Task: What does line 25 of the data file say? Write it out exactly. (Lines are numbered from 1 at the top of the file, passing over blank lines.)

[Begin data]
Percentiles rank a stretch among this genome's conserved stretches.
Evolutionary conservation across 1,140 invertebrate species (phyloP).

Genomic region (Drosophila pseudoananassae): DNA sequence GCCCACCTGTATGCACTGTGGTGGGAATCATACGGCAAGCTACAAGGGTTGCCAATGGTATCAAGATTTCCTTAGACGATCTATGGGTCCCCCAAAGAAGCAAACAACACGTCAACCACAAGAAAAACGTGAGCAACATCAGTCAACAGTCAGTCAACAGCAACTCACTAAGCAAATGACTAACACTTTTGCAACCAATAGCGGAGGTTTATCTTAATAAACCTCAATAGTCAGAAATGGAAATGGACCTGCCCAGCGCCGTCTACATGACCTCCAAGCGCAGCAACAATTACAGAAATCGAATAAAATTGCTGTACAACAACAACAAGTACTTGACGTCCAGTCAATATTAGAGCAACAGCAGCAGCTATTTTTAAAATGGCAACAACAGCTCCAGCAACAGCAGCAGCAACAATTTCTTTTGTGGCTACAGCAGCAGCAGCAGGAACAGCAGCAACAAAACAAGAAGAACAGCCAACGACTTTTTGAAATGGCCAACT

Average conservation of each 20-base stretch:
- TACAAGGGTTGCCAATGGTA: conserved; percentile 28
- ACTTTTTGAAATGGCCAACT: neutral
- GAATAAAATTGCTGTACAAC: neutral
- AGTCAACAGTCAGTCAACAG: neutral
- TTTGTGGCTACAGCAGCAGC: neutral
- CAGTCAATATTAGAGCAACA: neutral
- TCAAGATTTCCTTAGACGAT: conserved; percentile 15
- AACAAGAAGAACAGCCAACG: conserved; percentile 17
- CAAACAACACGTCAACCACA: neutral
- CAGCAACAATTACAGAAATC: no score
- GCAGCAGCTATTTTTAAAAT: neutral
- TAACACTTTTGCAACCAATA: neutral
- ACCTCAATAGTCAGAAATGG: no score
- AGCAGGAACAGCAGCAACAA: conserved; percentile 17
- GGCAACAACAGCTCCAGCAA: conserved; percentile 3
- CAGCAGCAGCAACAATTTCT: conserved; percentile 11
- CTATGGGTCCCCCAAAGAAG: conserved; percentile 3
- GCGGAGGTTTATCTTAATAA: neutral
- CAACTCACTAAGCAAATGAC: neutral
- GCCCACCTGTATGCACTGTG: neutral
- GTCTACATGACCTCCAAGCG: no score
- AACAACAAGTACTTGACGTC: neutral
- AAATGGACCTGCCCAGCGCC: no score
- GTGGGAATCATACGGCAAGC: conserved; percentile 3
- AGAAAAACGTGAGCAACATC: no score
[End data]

- GTCTACATGACCTCCAAGCG: no score